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Tuesday, August 31, 2010

Make Me Faster, Make Me Twitch...

Yesterday I had the chance to head down to Runner's Choice and do some running related shopping. I came back with quite a few fun things, two of which were my birthday present from Melanie to me.  She's the best because my bday isn't till late October but I wanted some running gear now. Yay for not waiting till your birthday! :D Thanks hun!

I also purchased myself some stuff, and one of those things is the subject for this post. As I'm getting back into running and racing, I decided it was time for me to treat myself to a pair of racing flats. These flats to be precise

The shoes, Saucony Fastwitch 4, were selling for $129 at Runner's Choice (and thanks to my awesome LRDC discount I saved 15$) and the color just caught my eye.  I took a peek at the New Balance Kinvara but they didn't have my size and when I slipped the Fastwitch on I knew I had found the pair for me.

Light, cushioned with just the amount of support I need (low level) and a killer look I had to buy them. And so I did. I'll be breaking them in a bit before my next 5km road race, the Springbank 5km on Sept 12th. I'll post a better review later once I've actually used them, but for now I will wait.

Monday, August 30, 2010

Why Do You Run? Why Do I Run?

I found this video on and it really hit home. The video features Anton Krupicka, a highly accomplished ultradistance runner. In the video he talks about how and why he runs, how he constantly works at distilling running down to it's more pure form. You can't help but believe every word he says, he seems so genuinely committed to keeping running as pure as possible and the latest shoe from New Balance is the product of many, many miles and a receptive R&D department.

I'm no ultradistance runner, and I don't feel compelled to use shoes that allow me to get in touch with the surfaces I run on, but dang, this guy's approach to running sure seems contagious.  So, why do I run?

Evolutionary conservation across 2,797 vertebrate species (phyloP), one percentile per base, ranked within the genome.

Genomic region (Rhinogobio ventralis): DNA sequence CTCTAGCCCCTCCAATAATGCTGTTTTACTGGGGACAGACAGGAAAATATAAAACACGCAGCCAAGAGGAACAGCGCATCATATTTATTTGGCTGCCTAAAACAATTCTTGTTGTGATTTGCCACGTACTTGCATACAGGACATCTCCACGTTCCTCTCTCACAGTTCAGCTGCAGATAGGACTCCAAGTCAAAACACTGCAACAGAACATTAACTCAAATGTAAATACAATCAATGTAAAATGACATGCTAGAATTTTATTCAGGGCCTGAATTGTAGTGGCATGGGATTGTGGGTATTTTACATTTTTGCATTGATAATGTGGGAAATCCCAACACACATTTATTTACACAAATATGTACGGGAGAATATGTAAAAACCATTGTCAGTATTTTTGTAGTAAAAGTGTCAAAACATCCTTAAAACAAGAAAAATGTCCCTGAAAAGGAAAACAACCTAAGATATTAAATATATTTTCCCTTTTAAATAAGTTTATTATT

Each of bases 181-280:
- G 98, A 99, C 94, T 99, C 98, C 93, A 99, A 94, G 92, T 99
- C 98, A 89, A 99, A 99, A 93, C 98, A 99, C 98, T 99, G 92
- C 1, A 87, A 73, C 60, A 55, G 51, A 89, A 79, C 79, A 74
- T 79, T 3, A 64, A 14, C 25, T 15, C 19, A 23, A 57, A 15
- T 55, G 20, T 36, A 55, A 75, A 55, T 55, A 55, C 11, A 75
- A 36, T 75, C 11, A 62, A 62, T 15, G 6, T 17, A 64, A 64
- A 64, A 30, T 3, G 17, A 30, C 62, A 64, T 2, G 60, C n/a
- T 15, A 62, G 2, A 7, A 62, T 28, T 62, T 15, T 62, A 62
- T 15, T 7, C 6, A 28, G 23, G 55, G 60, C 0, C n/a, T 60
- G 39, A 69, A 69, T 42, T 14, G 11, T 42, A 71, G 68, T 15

I run for the peace of mind it offers.  For the me time I get.  To get in touch with my surroundings and interact on a more primal level with our earth.

I run to challenge myself and others, to inspire and breakdown. There are ups and downs, I love them all.

I run to stay fit, to stay nimble and risk injury.  With every step I take, I try and grow. I reflect on running, I love running. I run because I can. I run because I want to. I run.

Sunday, August 29, 2010

Yo guy, sup?

Well, after months of talk and months of friendly pestering on Melanie's part I finally decided to attend a full hour session of Hot Yoga at the Yoga Shack. I must remind you this was my first ever hour of yoga at above 100F.. This was also my first ever hour of yoga after a 10km race the same day. Hell, this was my first ever hour of yoga period.

I arrived at the yoga studio excited, and I can honestly say I wasn't nervous. I met the instructor (and co-owner of the Yoga Shack) Lisa Shackleton. She arrived rather hurried and we managed to scare her as she arrived...I guess she didn't expect people to be there so early.  I signed their disclaimer/waiver, purchased a yoga mat and then made my way into the yoga studio.  What ensued was something I could never have fathomed.

We arrived early enough to 'enjoy' some relaxing/quiet time in Savasana or mrtasana, corpse or death pose. Wow, what a meaning! I didn't realize this till i Wiki'd it, but I guess I'll try even harder to be a dead corpse next time. :)